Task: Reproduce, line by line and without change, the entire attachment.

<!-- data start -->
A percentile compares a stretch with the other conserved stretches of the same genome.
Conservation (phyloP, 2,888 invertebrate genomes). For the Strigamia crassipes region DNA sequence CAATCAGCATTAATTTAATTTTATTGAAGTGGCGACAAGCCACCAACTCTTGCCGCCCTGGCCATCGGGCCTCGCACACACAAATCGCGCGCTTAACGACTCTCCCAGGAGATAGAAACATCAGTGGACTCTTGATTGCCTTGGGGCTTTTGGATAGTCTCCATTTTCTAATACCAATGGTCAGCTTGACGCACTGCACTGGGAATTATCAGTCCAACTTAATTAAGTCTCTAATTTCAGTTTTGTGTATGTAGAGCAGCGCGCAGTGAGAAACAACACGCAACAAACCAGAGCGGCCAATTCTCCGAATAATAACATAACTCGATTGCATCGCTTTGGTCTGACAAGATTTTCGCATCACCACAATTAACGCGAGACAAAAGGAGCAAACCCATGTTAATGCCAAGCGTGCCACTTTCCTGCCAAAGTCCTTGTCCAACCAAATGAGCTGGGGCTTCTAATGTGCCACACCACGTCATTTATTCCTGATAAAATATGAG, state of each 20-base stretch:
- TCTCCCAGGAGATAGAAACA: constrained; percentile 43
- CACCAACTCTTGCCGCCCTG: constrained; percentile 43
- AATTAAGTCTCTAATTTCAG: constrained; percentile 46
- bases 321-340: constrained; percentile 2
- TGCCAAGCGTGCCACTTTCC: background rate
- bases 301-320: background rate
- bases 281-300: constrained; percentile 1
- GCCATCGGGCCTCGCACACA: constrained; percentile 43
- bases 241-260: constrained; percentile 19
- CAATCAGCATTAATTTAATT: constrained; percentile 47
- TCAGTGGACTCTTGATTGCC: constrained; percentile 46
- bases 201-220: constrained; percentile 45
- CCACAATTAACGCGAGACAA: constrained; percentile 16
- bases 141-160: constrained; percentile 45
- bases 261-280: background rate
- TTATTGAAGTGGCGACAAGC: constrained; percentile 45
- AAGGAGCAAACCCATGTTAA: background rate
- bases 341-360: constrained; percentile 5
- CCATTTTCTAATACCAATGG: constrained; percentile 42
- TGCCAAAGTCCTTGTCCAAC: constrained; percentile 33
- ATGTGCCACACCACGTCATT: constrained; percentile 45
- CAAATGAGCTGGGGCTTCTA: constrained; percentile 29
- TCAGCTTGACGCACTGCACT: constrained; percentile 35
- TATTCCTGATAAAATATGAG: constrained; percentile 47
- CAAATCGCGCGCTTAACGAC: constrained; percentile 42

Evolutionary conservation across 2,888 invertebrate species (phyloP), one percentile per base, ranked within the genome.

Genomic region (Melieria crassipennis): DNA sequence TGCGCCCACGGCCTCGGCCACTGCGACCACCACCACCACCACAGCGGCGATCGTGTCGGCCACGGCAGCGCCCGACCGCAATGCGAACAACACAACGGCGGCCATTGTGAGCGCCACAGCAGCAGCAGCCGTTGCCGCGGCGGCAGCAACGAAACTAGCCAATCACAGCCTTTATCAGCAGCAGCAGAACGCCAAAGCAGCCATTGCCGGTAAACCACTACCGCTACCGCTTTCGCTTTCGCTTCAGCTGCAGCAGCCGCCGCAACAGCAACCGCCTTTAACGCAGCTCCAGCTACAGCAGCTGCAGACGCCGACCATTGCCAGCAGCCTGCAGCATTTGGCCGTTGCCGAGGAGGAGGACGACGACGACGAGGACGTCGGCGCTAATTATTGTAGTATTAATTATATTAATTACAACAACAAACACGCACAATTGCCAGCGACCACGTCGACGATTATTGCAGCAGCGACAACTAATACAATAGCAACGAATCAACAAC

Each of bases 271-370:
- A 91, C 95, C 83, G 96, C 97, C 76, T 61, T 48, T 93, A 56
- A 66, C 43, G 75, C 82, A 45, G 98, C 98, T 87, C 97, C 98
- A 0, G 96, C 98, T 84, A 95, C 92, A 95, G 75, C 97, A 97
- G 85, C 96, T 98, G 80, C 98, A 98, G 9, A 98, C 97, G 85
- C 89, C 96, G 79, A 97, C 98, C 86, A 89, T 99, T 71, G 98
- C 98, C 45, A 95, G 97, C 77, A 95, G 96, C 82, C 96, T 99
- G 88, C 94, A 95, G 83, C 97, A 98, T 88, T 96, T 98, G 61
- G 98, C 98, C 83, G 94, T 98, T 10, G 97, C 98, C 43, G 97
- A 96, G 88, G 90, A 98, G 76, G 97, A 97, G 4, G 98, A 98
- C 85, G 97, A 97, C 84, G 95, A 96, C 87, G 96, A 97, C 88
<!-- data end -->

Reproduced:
A percentile compares a stretch with the other conserved stretches of the same genome.
Conservation (phyloP, 2,888 invertebrate genomes). For the Strigamia crassipes region DNA sequence CAATCAGCATTAATTTAATTTTATTGAAGTGGCGACAAGCCACCAACTCTTGCCGCCCTGGCCATCGGGCCTCGCACACACAAATCGCGCGCTTAACGACTCTCCCAGGAGATAGAAACATCAGTGGACTCTTGATTGCCTTGGGGCTTTTGGATAGTCTCCATTTTCTAATACCAATGGTCAGCTTGACGCACTGCACTGGGAATTATCAGTCCAACTTAATTAAGTCTCTAATTTCAGTTTTGTGTATGTAGAGCAGCGCGCAGTGAGAAACAACACGCAACAAACCAGAGCGGCCAATTCTCCGAATAATAACATAACTCGATTGCATCGCTTTGGTCTGACAAGATTTTCGCATCACCACAATTAACGCGAGACAAAAGGAGCAAACCCATGTTAATGCCAAGCGTGCCACTTTCCTGCCAAAGTCCTTGTCCAACCAAATGAGCTGGGGCTTCTAATGTGCCACACCACGTCATTTATTCCTGATAAAATATGAG, state of each 20-base stretch:
- TCTCCCAGGAGATAGAAACA: constrained; percentile 43
- CACCAACTCTTGCCGCCCTG: constrained; percentile 43
- AATTAAGTCTCTAATTTCAG: constrained; percentile 46
- bases 321-340: constrained; percentile 2
- TGCCAAGCGTGCCACTTTCC: background rate
- bases 301-320: background rate
- bases 281-300: constrained; percentile 1
- GCCATCGGGCCTCGCACACA: constrained; percentile 43
- bases 241-260: constrained; percentile 19
- CAATCAGCATTAATTTAATT: constrained; percentile 47
- TCAGTGGACTCTTGATTGCC: constrained; percentile 46
- bases 201-220: constrained; percentile 45
- CCACAATTAACGCGAGACAA: constrained; percentile 16
- bases 141-160: constrained; percentile 45
- bases 261-280: background rate
- TTATTGAAGTGGCGACAAGC: constrained; percentile 45
- AAGGAGCAAACCCATGTTAA: background rate
- bases 341-360: constrained; percentile 5
- CCATTTTCTAATACCAATGG: constrained; percentile 42
- TGCCAAAGTCCTTGTCCAAC: constrained; percentile 33
- ATGTGCCACACCACGTCATT: constrained; percentile 45
- CAAATGAGCTGGGGCTTCTA: constrained; percentile 29
- TCAGCTTGACGCACTGCACT: constrained; percentile 35
- TATTCCTGATAAAATATGAG: constrained; percentile 47
- CAAATCGCGCGCTTAACGAC: constrained; percentile 42

Evolutionary conservation across 2,888 invertebrate species (phyloP), one percentile per base, ranked within the genome.

Genomic region (Melieria crassipennis): DNA sequence TGCGCCCACGGCCTCGGCCACTGCGACCACCACCACCACCACAGCGGCGATCGTGTCGGCCACGGCAGCGCCCGACCGCAATGCGAACAACACAACGGCGGCCATTGTGAGCGCCACAGCAGCAGCAGCCGTTGCCGCGGCGGCAGCAACGAAACTAGCCAATCACAGCCTTTATCAGCAGCAGCAGAACGCCAAAGCAGCCATTGCCGGTAAACCACTACCGCTACCGCTTTCGCTTTCGCTTCAGCTGCAGCAGCCGCCGCAACAGCAACCGCCTTTAACGCAGCTCCAGCTACAGCAGCTGCAGACGCCGACCATTGCCAGCAGCCTGCAGCATTTGGCCGTTGCCGAGGAGGAGGACGACGACGACGAGGACGTCGGCGCTAATTATTGTAGTATTAATTATATTAATTACAACAACAAACACGCACAATTGCCAGCGACCACGTCGACGATTATTGCAGCAGCGACAACTAATACAATAGCAACGAATCAACAAC

Each of bases 271-370:
- A 91, C 95, C 83, G 96, C 97, C 76, T 61, T 48, T 93, A 56
- A 66, C 43, G 75, C 82, A 45, G 98, C 98, T 87, C 97, C 98
- A 0, G 96, C 98, T 84, A 95, C 92, A 95, G 75, C 97, A 97
- G 85, C 96, T 98, G 80, C 98, A 98, G 9, A 98, C 97, G 85
- C 89, C 96, G 79, A 97, C 98, C 86, A 89, T 99, T 71, G 98
- C 98, C 45, A 95, G 97, C 77, A 95, G 96, C 82, C 96, T 99
- G 88, C 94, A 95, G 83, C 97, A 98, T 88, T 96, T 98, G 61
- G 98, C 98, C 83, G 94, T 98, T 10, G 97, C 98, C 43, G 97
- A 96, G 88, G 90, A 98, G 76, G 97, A 97, G 4, G 98, A 98
- C 85, G 97, A 97, C 84, G 95, A 96, C 87, G 96, A 97, C 88